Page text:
Religions are poems. They concert
our daylight and dreaming mind, our
emotions, instinct, breath and native gesture
into the only whole thinking: poetry.
Nothing's said till it's dreamed out in words
and nothing's true that figures in words only.
A poem, compared with an arrayed religion,
may be like a soldier's one short marriage night
to die and live by. But that is a small religion.
Full religion is the large poem in loving repetition;
like any poem, it must be inexhaustible and complete
with turns where we ask Now why did the poet do that?
You can't pray a lie, said Huckleberry Finn;
you can't poe one either. It is the same mirror:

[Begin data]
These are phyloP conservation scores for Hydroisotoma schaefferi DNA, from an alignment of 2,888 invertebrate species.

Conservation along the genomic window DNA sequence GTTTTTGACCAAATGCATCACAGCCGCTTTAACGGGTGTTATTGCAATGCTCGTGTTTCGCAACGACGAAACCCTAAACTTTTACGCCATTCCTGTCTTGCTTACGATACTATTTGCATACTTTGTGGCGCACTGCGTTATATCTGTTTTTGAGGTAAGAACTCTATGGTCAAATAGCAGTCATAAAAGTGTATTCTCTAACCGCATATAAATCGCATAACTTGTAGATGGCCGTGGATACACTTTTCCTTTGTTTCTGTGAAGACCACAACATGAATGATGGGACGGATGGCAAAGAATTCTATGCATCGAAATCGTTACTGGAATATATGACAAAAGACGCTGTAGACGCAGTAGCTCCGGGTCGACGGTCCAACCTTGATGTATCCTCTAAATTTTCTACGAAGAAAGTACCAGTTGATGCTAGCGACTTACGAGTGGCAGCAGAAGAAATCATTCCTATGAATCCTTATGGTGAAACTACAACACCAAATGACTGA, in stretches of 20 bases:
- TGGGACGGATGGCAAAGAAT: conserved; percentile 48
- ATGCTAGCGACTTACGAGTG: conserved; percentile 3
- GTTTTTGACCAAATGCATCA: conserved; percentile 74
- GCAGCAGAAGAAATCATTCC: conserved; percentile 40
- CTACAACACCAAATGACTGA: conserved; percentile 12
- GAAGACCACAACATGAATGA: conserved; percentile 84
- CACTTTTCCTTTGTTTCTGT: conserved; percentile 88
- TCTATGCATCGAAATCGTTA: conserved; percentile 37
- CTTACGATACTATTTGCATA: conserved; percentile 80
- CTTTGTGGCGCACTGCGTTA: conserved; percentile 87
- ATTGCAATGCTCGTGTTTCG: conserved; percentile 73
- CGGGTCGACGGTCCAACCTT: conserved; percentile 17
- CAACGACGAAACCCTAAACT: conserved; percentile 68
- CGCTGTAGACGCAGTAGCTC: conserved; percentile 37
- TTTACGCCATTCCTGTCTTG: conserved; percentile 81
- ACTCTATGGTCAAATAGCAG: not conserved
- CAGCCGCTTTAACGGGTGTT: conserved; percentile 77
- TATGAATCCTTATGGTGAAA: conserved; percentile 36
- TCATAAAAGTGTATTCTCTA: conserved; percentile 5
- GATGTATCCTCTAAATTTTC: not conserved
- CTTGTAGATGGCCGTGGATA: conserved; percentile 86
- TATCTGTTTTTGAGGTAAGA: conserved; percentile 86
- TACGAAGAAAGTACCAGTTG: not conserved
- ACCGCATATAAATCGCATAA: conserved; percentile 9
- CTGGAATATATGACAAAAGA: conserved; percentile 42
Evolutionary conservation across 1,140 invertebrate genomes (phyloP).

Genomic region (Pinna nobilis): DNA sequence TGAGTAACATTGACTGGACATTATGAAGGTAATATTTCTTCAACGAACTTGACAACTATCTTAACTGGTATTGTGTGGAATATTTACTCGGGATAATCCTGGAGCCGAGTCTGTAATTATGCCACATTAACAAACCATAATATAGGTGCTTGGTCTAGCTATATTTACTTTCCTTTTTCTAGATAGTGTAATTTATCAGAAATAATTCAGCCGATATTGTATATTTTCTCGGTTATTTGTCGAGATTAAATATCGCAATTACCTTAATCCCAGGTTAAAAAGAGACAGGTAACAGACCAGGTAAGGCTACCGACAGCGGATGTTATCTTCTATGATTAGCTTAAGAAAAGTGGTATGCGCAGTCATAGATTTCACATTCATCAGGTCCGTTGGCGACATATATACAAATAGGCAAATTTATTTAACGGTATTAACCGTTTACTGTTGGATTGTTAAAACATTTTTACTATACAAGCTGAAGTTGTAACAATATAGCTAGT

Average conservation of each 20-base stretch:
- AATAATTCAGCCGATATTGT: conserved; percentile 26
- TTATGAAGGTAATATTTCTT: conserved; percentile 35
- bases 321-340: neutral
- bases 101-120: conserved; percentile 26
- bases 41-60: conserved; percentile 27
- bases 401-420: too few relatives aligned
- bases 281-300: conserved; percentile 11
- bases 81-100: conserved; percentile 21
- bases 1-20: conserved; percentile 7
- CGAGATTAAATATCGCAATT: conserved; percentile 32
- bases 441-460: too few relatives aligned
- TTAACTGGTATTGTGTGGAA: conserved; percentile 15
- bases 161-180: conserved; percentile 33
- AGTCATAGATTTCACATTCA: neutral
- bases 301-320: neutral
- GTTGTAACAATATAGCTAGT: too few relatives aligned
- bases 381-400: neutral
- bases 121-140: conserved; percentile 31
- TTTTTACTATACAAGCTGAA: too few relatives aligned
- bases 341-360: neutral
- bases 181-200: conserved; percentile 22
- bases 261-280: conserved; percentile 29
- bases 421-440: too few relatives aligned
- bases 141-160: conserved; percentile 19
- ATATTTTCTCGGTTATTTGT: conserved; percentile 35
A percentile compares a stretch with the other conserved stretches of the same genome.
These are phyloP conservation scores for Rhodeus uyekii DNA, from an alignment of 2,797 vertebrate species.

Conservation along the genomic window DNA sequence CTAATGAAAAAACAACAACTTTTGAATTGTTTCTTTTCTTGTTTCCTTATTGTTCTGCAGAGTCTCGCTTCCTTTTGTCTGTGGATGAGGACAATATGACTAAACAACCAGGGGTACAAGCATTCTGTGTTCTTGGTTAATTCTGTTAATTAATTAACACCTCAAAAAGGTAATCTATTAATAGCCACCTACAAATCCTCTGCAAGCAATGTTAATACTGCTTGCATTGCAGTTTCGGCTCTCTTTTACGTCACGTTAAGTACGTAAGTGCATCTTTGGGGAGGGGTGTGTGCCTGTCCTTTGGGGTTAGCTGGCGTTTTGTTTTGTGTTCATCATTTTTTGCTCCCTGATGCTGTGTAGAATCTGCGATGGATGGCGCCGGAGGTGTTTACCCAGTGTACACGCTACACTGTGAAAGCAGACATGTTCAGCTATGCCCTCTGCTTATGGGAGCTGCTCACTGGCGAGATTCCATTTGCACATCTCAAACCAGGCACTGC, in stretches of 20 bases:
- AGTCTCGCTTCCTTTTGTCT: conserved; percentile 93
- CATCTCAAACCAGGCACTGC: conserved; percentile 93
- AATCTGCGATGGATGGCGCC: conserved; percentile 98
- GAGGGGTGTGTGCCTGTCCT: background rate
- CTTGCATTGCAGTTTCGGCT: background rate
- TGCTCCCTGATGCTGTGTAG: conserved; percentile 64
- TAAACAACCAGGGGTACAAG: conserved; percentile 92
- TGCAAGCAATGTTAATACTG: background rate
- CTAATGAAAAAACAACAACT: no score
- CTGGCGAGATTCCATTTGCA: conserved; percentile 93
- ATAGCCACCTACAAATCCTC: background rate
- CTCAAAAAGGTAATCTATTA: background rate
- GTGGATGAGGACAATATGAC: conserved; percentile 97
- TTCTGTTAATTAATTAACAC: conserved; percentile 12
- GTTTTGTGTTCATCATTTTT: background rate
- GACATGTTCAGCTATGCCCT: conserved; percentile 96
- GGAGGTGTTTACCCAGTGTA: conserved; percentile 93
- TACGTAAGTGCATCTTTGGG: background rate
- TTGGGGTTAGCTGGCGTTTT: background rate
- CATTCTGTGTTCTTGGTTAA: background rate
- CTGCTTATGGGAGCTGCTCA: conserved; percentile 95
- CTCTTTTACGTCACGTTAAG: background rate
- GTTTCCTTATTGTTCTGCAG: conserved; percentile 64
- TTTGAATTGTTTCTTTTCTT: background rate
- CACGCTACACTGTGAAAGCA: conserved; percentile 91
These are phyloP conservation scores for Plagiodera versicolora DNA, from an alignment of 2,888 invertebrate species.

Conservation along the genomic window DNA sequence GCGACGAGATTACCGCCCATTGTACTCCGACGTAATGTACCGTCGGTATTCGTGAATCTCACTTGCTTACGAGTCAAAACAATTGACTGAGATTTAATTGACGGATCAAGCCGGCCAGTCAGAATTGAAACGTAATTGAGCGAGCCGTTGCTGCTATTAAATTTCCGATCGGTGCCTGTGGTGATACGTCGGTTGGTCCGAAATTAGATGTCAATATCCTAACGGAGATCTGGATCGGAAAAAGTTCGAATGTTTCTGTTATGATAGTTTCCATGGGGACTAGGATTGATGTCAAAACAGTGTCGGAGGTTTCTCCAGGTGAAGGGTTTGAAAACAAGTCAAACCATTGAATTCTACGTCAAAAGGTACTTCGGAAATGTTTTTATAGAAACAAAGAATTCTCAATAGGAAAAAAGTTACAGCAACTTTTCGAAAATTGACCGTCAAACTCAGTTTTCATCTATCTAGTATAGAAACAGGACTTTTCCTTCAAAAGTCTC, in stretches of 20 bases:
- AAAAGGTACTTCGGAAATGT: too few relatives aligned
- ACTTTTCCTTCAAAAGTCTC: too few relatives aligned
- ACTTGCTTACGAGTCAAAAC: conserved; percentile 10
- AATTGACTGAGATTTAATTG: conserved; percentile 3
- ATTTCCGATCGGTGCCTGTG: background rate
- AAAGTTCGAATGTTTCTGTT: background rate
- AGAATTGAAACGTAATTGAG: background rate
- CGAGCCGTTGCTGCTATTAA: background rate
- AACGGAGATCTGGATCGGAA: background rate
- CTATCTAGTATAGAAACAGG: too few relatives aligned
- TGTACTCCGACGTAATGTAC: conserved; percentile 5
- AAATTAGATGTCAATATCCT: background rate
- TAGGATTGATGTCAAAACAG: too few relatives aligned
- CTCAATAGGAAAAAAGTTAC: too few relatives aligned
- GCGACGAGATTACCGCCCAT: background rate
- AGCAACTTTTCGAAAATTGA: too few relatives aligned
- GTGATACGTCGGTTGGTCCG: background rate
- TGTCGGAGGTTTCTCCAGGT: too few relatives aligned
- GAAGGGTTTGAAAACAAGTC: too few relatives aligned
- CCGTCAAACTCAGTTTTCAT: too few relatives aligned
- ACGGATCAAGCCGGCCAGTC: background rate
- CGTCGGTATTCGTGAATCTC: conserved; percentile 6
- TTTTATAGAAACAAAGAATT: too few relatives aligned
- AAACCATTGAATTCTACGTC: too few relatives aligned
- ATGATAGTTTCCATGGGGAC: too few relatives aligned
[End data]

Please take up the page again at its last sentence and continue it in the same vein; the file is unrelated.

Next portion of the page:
mobile, glancing, we call it poetry,
fixed centrally, we call it a religion,
and God is the poetry caught in any religion,
caught, not imprisoned. Caught as in a mirror
that he attracted, being in the world as poetry
is in the poem, a law against its closure.
There'll always be religion around while there is poetry
or a lack of it. Both are given, and intermittent,
as the action of those birds - crested pigeon, rosella parrot -
who fly with wings shut, then beating, and again shut.
Thursday, 22 November 2007
Poetry and Religion
On a day some sit down for turkey dinners, and some celebrate Saint Cecilia, patron of musicians, two pictures of arrayed religion I took a couple of years ago in Växjö Cathedral (Sweden) where they do incredible things with glass, and a poem from the incomparable Les Murray, Catholic Poet, who writes poems to the glory of God: